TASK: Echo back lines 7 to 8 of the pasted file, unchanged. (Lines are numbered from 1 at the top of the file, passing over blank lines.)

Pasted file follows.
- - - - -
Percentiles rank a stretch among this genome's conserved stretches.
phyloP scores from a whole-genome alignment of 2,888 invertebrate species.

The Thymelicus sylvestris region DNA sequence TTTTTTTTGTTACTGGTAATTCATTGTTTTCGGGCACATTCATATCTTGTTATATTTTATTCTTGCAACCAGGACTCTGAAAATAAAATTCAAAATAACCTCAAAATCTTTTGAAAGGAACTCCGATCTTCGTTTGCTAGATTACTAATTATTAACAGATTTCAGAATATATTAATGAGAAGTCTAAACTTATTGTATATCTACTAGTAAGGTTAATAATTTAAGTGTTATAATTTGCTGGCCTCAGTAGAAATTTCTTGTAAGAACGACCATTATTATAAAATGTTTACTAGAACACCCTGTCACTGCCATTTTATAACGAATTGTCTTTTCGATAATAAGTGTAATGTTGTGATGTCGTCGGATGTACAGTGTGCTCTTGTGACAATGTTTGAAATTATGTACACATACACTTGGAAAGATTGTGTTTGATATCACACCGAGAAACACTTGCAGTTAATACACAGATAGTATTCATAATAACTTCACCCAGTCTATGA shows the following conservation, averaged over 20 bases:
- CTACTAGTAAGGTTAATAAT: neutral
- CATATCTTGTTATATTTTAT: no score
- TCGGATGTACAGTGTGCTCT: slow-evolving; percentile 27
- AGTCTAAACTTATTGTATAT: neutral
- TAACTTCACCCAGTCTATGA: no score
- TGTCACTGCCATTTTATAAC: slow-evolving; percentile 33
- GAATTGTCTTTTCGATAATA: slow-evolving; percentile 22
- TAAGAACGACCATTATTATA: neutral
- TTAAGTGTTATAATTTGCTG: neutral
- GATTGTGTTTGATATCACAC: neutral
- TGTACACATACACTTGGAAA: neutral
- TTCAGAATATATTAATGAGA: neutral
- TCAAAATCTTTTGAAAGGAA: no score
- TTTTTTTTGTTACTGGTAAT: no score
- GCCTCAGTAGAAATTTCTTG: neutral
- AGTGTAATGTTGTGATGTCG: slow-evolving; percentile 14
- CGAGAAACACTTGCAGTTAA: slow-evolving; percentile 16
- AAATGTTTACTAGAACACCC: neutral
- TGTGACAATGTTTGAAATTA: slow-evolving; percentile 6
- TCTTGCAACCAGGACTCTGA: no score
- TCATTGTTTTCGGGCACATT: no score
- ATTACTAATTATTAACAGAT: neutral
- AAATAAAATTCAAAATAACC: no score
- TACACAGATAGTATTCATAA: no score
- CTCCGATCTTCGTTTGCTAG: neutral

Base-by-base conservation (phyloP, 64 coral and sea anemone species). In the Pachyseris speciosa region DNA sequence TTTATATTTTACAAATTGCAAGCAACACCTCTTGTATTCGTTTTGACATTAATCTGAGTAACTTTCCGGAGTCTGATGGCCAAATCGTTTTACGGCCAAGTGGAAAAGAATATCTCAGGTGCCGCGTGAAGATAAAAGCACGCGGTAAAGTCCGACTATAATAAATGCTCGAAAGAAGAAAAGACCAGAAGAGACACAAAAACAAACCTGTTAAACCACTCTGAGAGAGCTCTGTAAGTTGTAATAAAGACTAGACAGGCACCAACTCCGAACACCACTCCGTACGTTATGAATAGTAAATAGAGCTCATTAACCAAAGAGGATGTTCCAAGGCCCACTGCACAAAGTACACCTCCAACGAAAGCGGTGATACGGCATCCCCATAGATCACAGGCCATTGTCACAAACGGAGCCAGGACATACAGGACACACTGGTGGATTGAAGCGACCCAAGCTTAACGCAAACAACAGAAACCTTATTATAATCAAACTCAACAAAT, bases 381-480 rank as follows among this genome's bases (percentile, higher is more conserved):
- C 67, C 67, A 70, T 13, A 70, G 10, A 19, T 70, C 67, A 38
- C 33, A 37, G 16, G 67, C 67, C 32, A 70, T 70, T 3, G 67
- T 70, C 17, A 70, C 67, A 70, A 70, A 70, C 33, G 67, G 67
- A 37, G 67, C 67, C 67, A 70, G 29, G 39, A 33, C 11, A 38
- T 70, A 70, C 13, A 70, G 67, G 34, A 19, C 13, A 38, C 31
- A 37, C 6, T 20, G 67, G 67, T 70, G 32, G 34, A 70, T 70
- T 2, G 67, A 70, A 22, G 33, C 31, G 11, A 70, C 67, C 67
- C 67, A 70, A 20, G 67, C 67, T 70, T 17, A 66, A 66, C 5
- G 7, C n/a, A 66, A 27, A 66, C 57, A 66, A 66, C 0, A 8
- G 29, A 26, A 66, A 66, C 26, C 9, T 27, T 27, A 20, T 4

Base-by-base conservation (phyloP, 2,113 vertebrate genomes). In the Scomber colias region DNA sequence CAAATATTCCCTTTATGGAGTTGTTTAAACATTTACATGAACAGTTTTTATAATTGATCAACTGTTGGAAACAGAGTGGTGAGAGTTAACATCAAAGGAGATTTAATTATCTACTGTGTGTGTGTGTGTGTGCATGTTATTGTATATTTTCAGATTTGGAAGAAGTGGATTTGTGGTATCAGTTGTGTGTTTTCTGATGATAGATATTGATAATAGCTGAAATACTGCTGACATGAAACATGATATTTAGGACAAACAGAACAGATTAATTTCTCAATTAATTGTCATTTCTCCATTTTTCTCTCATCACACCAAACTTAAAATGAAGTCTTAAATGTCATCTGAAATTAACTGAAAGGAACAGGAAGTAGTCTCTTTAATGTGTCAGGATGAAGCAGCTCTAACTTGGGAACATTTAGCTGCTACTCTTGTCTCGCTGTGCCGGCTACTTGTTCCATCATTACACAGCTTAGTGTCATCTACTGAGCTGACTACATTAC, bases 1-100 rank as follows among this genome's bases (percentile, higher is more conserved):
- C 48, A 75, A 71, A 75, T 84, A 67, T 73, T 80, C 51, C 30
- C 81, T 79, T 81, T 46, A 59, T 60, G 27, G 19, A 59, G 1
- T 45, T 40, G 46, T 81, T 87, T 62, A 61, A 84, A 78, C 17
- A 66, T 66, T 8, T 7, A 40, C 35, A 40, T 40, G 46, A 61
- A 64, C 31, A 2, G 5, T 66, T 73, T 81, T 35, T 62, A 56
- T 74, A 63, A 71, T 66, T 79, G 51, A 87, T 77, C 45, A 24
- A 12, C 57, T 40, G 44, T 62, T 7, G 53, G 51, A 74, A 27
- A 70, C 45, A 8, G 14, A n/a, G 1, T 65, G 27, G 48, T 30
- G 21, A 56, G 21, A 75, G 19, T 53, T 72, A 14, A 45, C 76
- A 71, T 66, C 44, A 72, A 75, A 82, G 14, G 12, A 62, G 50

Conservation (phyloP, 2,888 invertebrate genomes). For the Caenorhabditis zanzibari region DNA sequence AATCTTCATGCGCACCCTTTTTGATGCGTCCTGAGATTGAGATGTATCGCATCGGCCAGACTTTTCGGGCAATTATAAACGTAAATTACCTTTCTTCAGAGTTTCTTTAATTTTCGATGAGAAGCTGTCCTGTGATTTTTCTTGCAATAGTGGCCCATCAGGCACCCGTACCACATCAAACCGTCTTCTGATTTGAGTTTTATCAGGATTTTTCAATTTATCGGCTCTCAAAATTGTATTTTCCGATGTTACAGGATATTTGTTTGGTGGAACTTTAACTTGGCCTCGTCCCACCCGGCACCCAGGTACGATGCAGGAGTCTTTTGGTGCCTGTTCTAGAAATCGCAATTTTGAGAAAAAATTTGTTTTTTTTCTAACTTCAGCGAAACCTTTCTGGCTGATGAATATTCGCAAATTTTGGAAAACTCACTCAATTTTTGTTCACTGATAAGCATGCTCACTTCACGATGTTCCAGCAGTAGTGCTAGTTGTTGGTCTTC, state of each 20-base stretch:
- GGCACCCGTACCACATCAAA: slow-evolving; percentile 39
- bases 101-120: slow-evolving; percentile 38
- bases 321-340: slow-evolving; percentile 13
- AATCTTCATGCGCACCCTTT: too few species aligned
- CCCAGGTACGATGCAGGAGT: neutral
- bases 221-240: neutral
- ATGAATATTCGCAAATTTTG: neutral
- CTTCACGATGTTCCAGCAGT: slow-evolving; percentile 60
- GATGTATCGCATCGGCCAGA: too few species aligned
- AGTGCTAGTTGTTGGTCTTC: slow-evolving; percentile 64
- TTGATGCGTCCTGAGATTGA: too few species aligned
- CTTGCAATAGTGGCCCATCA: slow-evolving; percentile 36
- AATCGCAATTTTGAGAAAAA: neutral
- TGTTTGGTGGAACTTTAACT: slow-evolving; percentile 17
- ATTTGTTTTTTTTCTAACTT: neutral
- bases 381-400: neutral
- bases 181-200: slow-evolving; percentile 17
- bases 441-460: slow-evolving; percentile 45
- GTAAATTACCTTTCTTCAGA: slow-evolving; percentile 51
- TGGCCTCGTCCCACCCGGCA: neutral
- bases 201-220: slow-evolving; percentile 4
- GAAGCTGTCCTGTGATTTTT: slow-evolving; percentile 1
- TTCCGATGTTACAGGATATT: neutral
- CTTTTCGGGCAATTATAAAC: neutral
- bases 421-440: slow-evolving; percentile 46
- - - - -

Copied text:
- AGTCTAAACTTATTGTATAT: neutral
- TAACTTCACCCAGTCTATGA: no score